5. A Final Word--a word this week I liked from my various online word-of-the-day suppliers.

     - from wordsmith.org

repugn (ri-PYOON)
verb tr., intr.: To oppose, resist, or fight.
ETYMOLOGY:
From Old French repugner, from Latin repugnare, from re- (again) + pugnare (to fight), from pugnus (fist). Ultimately from the Indo-European root peuk- (to prick) which is also the source of point, puncture, pungent, punctual, poignant, pounce, poniard, impugn, pugilist, and pugnacious. Earliest documented use: 1382.
USAGE:
“[A] decadence that Elgar would have repugned.”

Douglas Sealy; Katherine Hunka (violin), Sophia Rahman (piano); Irish Times (Dublin, Ireland); Jan 24, 2001. 




Saturday, June 24, 2017

Just imagine ...



How can you not be thinking about health care these days? I tremble for those whose protection is in jeopardy--generally the poor, the partially employed, the fully employed (many of whom receive no employer-sponsored insurance), the powerless.

And I think of a story about my wonderful mother-in-law, Annabelle Coyne, who, late in her life, began suffering from Alzheimer's--profoundly so.

Though the Coynes had both worked all their lives (he, for Firestone in Akron; she, for the Akron School Board)--and had been very frugal and prudent about saving for the future--they both encountered end-of-life illnesses that threatened to bankrupt them.

While her Alzheimer's was worsening, her husband was struggling mightily to care for her at home. He told Joyce and me often that he would not put her in a "home," even though she, as time went on, was not even all that sure who he was.

In the summer of 1990, not long after our son graduated from high school, lung cancer swept through him like a firestorm, and Thomas Coyne was dead in a matter of weeks after his diagnosis. August 13.

We tried to keep Joyce's mother with us, but it was impossible. She wasn't sure who we were; she no longer had any notions of night and day. She needed continuous care and attention; if we left the room for a moment, she might be gone when we returned, wandering the streets or sitting out in the car ready to go ... who knows where?

We found a terrific situation for her in a care facility in Aurora, and we moved to Aurora so that Joyce could see her every day. She died on February 5, 1995.

But there was a problem. After a few years in the Aurora facility she ran out of money--the savings of a lifetime--hers, her husband's.

And so we found a fine facility near Akron, a facility that took Medicaid (the Aurora one did not).

So Annabelle Coyne lived--with the help of Medicaid--for another couple of years.

But without that "government program"? Her expenses quickly would have bankrupted Joyce and me; our son would have had to drop out of college; and on and on.

Prior to 2004, I had had very few medical issues (the usual flu and/or infection now and then), but since then I've had skin cancer surgery, Bell's palsy, metastatic prostate cancer (it's moving relentlessly into my bones). Without health insurance--without the protections in ObamaCare about lifetime maximums and pre-existing conditions--we would be broke. My medical expenses are high. Scans and injections, medications and consultations. And I know, without help, we would be flat broke. Homeless.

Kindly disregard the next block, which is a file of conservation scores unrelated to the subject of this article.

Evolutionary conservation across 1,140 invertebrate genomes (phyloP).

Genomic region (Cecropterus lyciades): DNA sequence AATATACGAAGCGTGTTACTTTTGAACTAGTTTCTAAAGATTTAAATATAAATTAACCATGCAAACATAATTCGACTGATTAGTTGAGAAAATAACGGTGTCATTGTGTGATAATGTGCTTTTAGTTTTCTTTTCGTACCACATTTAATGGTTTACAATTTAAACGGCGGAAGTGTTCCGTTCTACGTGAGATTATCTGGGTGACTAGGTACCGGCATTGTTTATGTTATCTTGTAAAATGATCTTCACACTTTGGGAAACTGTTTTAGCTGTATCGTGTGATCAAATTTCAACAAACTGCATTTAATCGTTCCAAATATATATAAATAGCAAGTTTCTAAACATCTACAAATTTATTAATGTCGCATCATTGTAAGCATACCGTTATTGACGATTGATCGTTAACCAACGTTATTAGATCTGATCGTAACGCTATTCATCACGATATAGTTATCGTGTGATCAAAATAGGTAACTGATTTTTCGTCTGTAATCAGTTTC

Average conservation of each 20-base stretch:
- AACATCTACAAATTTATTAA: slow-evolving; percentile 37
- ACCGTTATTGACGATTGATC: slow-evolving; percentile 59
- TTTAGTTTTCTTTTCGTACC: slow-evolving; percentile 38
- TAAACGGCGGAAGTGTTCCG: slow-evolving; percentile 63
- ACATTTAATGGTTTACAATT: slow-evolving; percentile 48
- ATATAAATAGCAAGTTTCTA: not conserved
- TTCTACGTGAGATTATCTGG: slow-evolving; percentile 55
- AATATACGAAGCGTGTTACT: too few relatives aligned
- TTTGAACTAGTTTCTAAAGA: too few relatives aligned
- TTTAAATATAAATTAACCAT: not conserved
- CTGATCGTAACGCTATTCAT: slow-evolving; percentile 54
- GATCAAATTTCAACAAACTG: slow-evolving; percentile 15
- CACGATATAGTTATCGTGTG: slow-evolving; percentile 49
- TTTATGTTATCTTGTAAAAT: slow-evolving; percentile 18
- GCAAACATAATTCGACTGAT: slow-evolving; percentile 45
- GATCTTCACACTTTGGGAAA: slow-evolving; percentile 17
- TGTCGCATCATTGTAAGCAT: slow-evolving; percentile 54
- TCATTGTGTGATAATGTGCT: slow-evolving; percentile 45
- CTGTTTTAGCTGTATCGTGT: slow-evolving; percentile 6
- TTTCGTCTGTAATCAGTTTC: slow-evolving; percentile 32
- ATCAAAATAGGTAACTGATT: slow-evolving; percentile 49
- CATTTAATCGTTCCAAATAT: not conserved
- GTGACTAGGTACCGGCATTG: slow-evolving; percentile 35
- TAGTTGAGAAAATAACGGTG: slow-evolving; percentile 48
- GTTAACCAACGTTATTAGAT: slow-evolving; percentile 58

Two qualities that, to me, seem absent in many who are working to eliminate/diminish ObamaCare: imagination and empathy. To qualify as a human being, you have to be able to imagine the lives of those less fortunate than you, to imagine what your life would be like if the bottom fell out; you also have to feel for other people, to feel what it would be like to be in their situation. You have to want to help.

And part of that "help" is contributing to health care--through premiums, through taxes. The more people who are "in" the system, the cheaper it is for everyone. We are required to have car insurance, homeowner's insurance. If it were not so--if you could opt in or out--the cost  for everyone else would be prohibitive. Insurance really works only when everyone is "in." That's why the mandate is crucial. It should be as automatic and required as car insurance. After all, you are going to use the health-care system at some point--even if you are now (to coin a phrase) as healthy as an ox.

A final thought: We must also quit judging people by the worst examples of whatever category we've put them in. Sure, some people cheat on food stamps, etc. But does that mean we deny relief to everyone else? We know perfectly well that people of every class and calling cheat--or are egregious in some other way. Teachers, preachers, lawyers, doctors, politicians, business people, athletes, cops, judges, etc.--if we judged all of  them by their most corrupt and criminal members, there would be no one in the world left to admire. And we would not feel compelled to help anyone.

If you can't do these things--if you can think only of costs and politics, if you can't realize that not all members of Group X are like the egregious few--then you need to surrender your I.D. card, the one that says "human being" on it.

Friday, June 23, 2017

Frankenstein Sundae, 317



… I had begun training to climb Oregon’s Mt. Hood.
I realize that I’m sort of offering here my own Rambles instead of escorting you through Mary Shelley’s final book, Rambles in Germany and Italy. Can’t help it. A digressive old man is not to be dissuaded from telling his stories.